I materialize in a hallway. Not sure where I came from, and not sure where I am. Tall, skinny, pale blue lockers line the corridors. Teenagers pop into and out of focus at the perimeter of my vision. I’m vaguely aware that I shouldn’t be here, but the environment is familiar and uncomfortable. I am face to face with a locker and my hand spins in the combination with no input from my brain.
As the door opens to blackness, panic hits hard in the back of my neck and the residual heat spreads over my skull. No uniform. But wait, is there a game today? Is it even baseball season? And didn’t I graduate a long time ago?
I deal with the uniform first. Either my mom can bring it to the school or I can drive home during free period. A small risk perhaps, but most of the disciplinarians are looking to catch smokers, not naked ballplayers.
As soon as I conjure the solution, the uniform appears. That works too. Phew.
Next, I examine the weather and recall my most recent glimpse at the calendar. Yes, it is baseball season. It’s opening day, in fact. A whole, pristine season stretches out in front of me and all that’s left of the hot panic gushes out of me. In its place is joy.
But this cannot be my opening day, can it? I remember making a note that my opening days were all used up. But everything around me supports the alternative. It is my school, my locker, and my number 35 jersey slouching in my hands.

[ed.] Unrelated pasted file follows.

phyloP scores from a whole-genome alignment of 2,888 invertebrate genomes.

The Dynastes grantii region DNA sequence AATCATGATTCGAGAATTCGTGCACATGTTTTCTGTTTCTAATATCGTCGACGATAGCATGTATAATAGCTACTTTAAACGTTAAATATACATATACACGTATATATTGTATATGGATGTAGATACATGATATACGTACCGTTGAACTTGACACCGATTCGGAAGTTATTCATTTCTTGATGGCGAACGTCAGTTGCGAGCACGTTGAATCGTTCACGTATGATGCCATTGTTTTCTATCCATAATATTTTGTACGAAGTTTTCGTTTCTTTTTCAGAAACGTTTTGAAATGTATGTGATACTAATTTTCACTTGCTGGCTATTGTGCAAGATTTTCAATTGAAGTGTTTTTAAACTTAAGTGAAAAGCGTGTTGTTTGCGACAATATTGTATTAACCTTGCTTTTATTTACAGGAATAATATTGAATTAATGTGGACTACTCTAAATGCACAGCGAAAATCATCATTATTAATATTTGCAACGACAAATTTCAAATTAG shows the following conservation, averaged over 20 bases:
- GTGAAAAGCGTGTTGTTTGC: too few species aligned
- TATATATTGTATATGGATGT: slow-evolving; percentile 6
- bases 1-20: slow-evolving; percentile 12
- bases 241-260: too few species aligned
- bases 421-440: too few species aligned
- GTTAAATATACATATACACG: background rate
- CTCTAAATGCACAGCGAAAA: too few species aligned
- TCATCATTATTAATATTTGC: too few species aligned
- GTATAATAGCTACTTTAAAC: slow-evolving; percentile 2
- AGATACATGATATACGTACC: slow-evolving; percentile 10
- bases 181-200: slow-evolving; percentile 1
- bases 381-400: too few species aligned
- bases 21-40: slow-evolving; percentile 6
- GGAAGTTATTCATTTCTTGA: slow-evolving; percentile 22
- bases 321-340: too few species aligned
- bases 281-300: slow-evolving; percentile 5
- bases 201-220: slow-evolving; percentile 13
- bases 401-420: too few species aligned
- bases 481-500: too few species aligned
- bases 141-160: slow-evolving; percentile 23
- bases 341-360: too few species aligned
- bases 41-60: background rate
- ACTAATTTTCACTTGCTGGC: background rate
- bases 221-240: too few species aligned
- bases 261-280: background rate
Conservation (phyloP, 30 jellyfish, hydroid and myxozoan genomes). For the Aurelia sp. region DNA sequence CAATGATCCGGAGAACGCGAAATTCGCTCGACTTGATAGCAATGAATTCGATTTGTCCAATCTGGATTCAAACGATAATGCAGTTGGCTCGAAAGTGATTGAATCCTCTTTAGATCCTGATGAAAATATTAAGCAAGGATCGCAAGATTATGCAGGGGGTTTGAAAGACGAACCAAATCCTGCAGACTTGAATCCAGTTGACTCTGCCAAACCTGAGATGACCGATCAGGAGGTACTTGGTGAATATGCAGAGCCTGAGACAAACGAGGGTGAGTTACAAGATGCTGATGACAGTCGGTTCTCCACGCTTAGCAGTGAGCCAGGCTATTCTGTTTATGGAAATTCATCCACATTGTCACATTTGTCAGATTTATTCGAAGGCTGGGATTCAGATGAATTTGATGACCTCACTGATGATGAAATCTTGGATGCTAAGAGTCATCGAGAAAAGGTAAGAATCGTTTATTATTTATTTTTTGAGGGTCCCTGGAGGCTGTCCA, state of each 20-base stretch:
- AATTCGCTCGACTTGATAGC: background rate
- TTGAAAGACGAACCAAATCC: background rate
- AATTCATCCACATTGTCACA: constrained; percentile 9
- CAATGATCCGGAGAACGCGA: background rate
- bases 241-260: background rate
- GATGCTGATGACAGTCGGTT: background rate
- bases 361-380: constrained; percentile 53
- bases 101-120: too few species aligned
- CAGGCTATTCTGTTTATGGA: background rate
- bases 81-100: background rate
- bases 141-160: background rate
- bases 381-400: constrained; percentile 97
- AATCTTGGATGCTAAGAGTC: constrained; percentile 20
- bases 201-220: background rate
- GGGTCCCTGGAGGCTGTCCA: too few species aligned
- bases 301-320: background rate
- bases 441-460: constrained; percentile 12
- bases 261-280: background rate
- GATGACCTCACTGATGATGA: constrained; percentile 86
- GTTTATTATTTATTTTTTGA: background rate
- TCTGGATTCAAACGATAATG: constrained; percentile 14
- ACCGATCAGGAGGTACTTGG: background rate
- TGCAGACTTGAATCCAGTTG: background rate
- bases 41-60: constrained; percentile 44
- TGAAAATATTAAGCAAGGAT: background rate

I must have been mistaken. I’ve got one more season left. In a few hours, school will end, and I’ll be shagging flies in left field as the sun sets behind the school gym.
Left field is the sun field at my home park. And for one inning of every game, I can’t see anything. If the ball gets hit to me, I have to hear it.
I’ve got to know what the pitcher’s got and what each batter can do with it so that I’m starting in the ball’s most likely landing spot. Then there’s the crack of the bat – is it true, is it solid? It would be great if the left-side infielders could help, but they’re mostly blinded too. The centerfielder is my best friend, whether he likes me or not, and he’ll help in two ways. He’ll yell “back” or “in,” and he’ll yell it with the appropriate inflection to communicate urgency. We’ve got good pitching; I almost never hear “BAAAAAAAAAAAAAAACK!”
I’m standing there now, testing a brand new pair of sunglasses that my father brought home from a business trip Japan. Supposedly you can stare directly at the sun and still pick out a mosquito zipping across the sky. We’ll see in the fourth inning.
It’s almost my turn in the batter’s box. We don’t usually take batting practice before a game, but maybe it’s a special treat for opening day? Maybe we’ve been snowed in so long this spring that we need some extra reps versus a live arm? I don’t know, but I’m not going to question the un-reality of this detail – pull a thread like that and who knows what falls apart with it?
I swing the bat in the on deck circle. The batting practice pitcher is a god of accuracy, wasting neither time nor patience as he rifles through the lineup. I’m squeezing the handle, testing the weight of the bat, taking short, swift strokes and approaching home plate.
I’ve walked these 20 feet hundreds of times in reality and hundreds more in my dreams. I stare at the pitcher, take one more purposeful practice rip, and then I coil.
I’m ready for anything, even waking up, but I’m hoping for a fastball.